And this is a result of the leadership of our president, but more importantly, the result of the generosity of the American people to reach out and serve humankind. Each of these challenges is difficult. Each of the opportunities that I've just discussed to help people in poverty and in need are marvelous to work on and marvelous to see action taken on. But all of these challenges calls for enormous work and calls for patience. But the opportunities that will be opened up by success are vast and irresistible. Such successes are in America's national interests, as well as consistent with our deepest principles. President Bush recognizes that there's no lasting or inherent contradiction between American interests and American ideals.
His approach is straightforward. When people are suffering and you can help them, you help them. You act. You do what's right. That's the American way. Whether it's fighting poverty, disease or hunger, or whether it's fighting terrorism or rogue regimes, we are determined to lead our nation -- this administration is -- in always doing the right thing. Graduates, that same impulse from the heart applies to individuals no less than to nations. To deal with the troubles and confusion life can bring, we all need to be morally well-armed. Moral clarity isn't a substitute for dealing with complexity; it's a necessary first step in dealing with complexity. And, friends, that first step is a critical one, because neither individuals nor nations can fight something with nothing. We can only defeat evil if we have the capacity to build more powerful good. We have to know what we are for. We have to know and to do, always, what's right. And so you leave here today with competence and character, a powerfulcombination: the competence that you acquired for your education; the character that you've inherited from your parents and your family, your community, your church, your other places of worship. T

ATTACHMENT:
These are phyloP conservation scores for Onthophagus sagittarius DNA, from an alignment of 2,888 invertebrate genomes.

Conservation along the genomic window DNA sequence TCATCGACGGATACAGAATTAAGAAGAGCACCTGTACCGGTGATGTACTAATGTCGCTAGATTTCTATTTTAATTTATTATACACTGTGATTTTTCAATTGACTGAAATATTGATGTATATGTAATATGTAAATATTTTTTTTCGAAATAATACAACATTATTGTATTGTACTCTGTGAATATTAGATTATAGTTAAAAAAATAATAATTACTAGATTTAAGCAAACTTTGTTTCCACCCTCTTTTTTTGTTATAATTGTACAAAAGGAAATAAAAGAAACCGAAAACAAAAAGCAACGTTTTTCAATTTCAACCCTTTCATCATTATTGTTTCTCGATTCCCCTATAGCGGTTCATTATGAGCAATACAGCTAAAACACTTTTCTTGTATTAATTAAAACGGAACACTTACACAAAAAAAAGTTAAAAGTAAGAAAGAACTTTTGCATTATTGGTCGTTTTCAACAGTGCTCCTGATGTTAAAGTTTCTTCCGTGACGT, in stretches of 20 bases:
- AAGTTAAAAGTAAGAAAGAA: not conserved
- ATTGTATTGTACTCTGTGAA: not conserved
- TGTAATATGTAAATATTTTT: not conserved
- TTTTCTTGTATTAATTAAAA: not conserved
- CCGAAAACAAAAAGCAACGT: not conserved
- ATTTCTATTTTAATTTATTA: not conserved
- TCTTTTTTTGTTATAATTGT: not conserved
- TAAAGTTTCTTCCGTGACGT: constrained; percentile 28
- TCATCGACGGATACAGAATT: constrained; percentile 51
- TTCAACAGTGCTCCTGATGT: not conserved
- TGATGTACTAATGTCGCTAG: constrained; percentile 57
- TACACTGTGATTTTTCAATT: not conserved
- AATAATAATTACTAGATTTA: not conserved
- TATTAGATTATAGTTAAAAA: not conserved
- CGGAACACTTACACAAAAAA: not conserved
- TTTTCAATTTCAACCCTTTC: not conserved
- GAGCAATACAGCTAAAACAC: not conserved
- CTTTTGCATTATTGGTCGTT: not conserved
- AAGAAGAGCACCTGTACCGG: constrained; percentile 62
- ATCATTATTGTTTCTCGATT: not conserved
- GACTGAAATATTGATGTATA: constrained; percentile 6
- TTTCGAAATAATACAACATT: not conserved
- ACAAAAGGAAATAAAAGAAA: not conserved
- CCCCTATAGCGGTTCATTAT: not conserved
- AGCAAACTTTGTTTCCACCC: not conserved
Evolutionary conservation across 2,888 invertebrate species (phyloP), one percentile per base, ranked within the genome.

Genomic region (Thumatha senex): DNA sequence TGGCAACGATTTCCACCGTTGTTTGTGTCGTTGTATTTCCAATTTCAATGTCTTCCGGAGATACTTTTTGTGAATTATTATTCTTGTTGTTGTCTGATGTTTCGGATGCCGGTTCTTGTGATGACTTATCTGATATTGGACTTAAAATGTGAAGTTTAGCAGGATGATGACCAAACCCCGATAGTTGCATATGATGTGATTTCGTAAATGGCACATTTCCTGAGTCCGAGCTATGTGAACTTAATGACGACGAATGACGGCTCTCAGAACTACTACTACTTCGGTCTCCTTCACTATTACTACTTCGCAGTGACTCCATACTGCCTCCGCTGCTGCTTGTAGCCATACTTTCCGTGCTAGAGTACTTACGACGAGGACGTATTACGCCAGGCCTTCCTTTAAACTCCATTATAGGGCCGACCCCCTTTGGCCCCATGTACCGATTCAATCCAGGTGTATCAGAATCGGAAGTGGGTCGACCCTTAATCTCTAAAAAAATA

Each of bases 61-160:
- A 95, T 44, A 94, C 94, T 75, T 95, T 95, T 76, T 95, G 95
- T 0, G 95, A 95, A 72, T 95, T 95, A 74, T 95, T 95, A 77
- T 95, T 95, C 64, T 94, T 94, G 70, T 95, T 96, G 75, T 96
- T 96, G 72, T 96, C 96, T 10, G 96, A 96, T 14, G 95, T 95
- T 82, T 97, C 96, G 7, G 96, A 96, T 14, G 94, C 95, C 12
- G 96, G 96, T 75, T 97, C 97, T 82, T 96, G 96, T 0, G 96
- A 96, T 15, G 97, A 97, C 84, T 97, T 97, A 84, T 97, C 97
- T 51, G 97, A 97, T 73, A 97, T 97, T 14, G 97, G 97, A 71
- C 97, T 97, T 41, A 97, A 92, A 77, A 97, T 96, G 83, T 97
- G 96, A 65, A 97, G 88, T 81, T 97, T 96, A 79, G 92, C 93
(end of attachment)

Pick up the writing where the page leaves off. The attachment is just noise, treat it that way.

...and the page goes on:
his powerful combination will keep you doing the right thing as you go forward in life. Use them to be successful and to prosper, use them to do well, and also to do good. And so I congratulate you on this marvelous day. I charge you to dedicate a part of your life to the service of others, to this country, to the world. I charge you to go forth from this place inspired by all those who have gone before you. Go forth with the love of your family, the blessings of your teachers, and the respect of your peers. Go forth to perform your duty to protect this nation's honor and to help it become a still more perfect union.
Go forth in the certain knowledge that all you will eventually leave behind are your good name, your good works, and the blessings of your children. Indeed, may God see fit that you marry well and raise strong families to build another generation of proud Wake Forest parents and graduates. My friends, graduates, your only limitations are your dreams. So dream well, dream large. And above all, party on, Demon Deacons, party on. Thank you.